How quickly time flies…
It’s October again and that means we are honoring Breast Cancer Awareness Month. We are so thankful to have worked with several resilient women this year as part of their post rehab process. It's exciting to know that breast cancer mortality rates have decline 39 percent because of fundraising and research, and now is no time to stop. We wanted to take a moment to share with you the stories and information we gathered for last year's October blog because it's still so relevant a year later.
Each year it’s amazing the new and creative ways organizations are sparking awareness and inspiring fundraising for breast cancer. At the same time, many women reflect on their own diagnosis and others breathe a tentative sigh of relief while on a path to remission. Additionally, most of us pause to reflect on and honor someone we knew and lost to breast cancer. According to the National Cancer Institute 1 in 8 women will be diagnosed with breast cancer in America their lifetime. The treatment process can be a year or more and there are numerous follow-up visits. As early detection and treatment strategies continue to improve of the 12% of women diagnosed 9.3% will survive the diagnosis based on statistics from the American Cancer Society. That means there are 3.1 million women motivated to live life to the fullest after a serious health scare like breast cancer.
Unfortunately, the specialists (oncologists and surgeons) that are responsible for saving women’s lives can’t do much to mitigate the plethora of residual issues deterring patients from living that full life during and post treatment. After a lumpectomy and the removal of 8 lymph nodes Christine Walsh Egan, published author of 'The Healthy Girls Guide to Breast Cancer', felt like her surgeon’s recommendations fell short of regaining range of motion in her arm. She credits her hot yoga practice with filling in the gaps clinical recommendations left open. According to Dr. Amy Bleyer, a highly regarded internist in New York City, many of these issues, like those Christine experienced, continue to linger long after someone is in remission. In addition, these issues can vary depending on the path of treatment (ex: biopsy, lumpectomy, mastectomy, reconstruction, chemotherapy, radiation). As a primary care physician Dr. Bleyer often plays the the role of advocate for her patients who are juggling overwhelming amounts of information coming from varying specialists as well as treating residual symptoms from procedures and medications such as insomnia, depression, and fatigue. While supporting her patients through the journey, she is the constant in a whirlwind of treatment strategies. In the midst of it all Dr. Bleyer continually encourages her patients to implement and maintain healthier lifestyle choices including exercise. Her practice focuses on well rounded guidance to “make it harder for patients to get sick and easy to stay well.”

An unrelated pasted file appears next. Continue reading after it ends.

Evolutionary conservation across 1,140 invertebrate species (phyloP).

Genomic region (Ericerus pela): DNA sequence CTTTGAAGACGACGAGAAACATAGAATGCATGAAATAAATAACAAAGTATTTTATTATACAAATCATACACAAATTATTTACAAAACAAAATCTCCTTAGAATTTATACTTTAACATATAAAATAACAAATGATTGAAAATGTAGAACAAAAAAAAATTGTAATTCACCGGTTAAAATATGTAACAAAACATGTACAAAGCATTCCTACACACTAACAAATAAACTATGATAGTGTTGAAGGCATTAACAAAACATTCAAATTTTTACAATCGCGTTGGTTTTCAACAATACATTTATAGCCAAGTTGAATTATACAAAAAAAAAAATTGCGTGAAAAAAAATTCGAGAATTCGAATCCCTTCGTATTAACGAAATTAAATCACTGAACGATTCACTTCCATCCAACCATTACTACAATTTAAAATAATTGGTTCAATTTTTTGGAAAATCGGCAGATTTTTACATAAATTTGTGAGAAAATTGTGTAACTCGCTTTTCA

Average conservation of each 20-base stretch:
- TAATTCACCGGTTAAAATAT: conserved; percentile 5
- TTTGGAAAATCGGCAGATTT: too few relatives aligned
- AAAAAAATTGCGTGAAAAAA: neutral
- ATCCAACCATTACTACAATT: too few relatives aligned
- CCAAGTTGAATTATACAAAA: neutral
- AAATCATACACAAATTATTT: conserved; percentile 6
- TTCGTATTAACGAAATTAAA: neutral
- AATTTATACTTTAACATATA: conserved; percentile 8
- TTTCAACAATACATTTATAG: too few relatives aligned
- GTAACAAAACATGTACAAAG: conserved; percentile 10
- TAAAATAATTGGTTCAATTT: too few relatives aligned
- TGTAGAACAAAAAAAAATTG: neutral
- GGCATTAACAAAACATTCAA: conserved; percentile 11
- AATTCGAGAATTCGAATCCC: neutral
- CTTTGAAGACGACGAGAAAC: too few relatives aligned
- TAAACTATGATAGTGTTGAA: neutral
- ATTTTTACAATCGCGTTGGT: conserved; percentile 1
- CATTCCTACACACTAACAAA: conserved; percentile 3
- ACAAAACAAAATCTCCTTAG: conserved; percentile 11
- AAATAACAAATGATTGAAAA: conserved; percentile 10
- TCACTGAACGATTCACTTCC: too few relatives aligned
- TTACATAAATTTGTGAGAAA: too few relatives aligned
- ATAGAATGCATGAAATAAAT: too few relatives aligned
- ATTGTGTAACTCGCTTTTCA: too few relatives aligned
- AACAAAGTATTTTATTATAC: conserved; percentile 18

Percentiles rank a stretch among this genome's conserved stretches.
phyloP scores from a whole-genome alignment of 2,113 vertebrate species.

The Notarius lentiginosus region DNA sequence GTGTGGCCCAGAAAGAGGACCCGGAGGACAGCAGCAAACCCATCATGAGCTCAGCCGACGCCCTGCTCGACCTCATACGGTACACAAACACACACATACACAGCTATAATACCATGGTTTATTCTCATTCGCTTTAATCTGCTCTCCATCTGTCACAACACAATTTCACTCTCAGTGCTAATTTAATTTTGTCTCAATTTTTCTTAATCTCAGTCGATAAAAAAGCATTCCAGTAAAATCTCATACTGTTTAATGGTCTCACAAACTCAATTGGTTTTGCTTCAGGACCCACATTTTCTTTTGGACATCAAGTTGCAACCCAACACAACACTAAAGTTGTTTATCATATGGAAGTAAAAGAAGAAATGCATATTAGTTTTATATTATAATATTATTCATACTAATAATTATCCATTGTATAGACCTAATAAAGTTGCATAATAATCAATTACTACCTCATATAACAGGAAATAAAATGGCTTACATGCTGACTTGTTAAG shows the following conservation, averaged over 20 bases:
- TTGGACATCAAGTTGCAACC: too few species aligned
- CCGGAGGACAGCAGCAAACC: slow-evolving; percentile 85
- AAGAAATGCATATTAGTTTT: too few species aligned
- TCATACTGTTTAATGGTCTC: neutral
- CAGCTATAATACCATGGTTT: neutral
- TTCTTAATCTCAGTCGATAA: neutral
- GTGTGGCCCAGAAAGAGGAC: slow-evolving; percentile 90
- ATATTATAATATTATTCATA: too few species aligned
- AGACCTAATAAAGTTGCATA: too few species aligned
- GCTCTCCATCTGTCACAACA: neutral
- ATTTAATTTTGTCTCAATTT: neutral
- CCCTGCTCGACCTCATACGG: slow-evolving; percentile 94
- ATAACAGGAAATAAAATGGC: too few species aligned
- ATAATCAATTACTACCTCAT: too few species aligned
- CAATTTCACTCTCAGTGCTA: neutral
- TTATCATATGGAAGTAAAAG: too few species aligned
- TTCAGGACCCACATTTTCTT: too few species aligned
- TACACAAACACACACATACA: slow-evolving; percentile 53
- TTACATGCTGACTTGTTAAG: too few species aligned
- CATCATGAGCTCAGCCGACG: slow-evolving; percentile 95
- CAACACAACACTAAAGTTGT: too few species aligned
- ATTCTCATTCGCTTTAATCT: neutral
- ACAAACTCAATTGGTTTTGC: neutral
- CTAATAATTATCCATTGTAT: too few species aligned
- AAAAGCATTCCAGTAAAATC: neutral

A Personal Story….
Joan B, a client of The Co Pilates, shared her 15 year experience with breast cancer. Joan was on Hormone Replacement Therapy (HRT) which used estrogen to treat early menopause. A routine mammogram revealed that she had precancerous cells and subsequently underwent a lumpectomy to remove the tissue. As a precautionary measure she was taken off of HRT and placed on Tamoxifen, a preventative cancer drug that inhibits estrogen. During that transition in treatment Joan recalls dramatic changes in her body chemistry, like a race car slamming on the brakes and spinning 180 degrees. Noticeable periods of intense exhaustion were especially troubling to Joan because she was already leading a healthy and active lifestyle. One year later a follow-up mammogram unveiled more precancerous cells and Joan underwent a second lumpectomy. For the next five years she remained on Tamoxifen to assist with defending against further cancerous cells. While the extreme shift in medication slowed her down neither lumpectomy inhibited her physically.